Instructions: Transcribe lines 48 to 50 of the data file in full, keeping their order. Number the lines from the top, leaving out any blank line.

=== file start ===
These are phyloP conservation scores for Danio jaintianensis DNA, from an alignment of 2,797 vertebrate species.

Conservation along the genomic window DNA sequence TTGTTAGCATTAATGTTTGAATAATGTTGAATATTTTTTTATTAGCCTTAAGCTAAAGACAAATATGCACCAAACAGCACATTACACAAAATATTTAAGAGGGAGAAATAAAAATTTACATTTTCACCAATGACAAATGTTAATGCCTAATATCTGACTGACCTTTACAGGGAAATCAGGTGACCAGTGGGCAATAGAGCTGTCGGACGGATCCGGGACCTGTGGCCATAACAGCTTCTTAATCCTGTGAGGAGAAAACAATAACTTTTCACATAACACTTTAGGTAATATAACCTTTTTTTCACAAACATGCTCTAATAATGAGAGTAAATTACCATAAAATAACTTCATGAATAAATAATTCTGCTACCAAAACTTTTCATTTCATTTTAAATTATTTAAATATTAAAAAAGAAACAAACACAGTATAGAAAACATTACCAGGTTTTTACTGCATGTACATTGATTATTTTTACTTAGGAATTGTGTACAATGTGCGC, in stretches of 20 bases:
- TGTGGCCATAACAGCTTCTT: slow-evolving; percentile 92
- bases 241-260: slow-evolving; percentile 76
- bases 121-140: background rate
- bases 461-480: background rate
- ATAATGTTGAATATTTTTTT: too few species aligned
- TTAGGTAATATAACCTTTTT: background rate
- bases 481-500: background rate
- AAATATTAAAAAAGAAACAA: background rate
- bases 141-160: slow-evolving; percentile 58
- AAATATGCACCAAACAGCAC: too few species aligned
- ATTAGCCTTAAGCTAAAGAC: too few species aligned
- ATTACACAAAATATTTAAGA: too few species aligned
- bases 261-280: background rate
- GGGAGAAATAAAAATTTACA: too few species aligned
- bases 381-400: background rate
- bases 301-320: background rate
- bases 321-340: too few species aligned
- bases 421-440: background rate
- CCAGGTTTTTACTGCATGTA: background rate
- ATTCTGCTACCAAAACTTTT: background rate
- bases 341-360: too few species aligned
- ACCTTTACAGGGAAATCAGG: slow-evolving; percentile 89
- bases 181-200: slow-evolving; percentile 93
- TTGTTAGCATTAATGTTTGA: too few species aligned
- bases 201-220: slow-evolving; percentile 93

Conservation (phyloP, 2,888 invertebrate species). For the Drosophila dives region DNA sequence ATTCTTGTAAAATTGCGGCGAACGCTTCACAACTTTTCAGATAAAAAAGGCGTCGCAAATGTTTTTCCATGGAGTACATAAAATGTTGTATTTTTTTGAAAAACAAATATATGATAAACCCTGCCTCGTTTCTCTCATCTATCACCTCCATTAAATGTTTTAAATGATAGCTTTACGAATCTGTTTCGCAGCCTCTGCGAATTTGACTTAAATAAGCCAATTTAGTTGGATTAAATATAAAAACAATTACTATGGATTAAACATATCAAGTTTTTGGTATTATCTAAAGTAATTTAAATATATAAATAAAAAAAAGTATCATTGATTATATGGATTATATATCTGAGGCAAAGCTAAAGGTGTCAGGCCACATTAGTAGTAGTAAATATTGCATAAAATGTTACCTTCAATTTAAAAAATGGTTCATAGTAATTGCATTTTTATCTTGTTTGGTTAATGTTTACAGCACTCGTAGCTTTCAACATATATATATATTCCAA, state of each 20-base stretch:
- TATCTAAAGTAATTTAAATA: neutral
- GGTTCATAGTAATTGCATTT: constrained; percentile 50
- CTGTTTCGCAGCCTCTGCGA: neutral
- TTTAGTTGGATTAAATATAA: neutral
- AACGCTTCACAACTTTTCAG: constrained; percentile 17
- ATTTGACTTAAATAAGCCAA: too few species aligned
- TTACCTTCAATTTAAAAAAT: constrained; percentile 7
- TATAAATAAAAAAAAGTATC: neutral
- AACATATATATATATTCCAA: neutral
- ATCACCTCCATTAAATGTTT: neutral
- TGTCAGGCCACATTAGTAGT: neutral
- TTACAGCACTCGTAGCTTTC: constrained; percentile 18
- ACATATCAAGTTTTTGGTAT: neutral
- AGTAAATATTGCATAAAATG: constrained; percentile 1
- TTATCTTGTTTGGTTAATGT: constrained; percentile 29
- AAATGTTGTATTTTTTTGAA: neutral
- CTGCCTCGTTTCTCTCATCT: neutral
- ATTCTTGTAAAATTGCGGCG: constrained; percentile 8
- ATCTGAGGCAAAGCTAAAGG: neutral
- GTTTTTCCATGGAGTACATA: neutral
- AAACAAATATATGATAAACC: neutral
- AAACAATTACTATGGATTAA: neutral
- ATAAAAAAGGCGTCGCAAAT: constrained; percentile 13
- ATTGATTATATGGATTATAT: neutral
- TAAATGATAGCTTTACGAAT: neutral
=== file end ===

- GTTTTTCCATGGAGTACATA: neutral
- AAACAAATATATGATAAACC: neutral
- AAACAATTACTATGGATTAA: neutral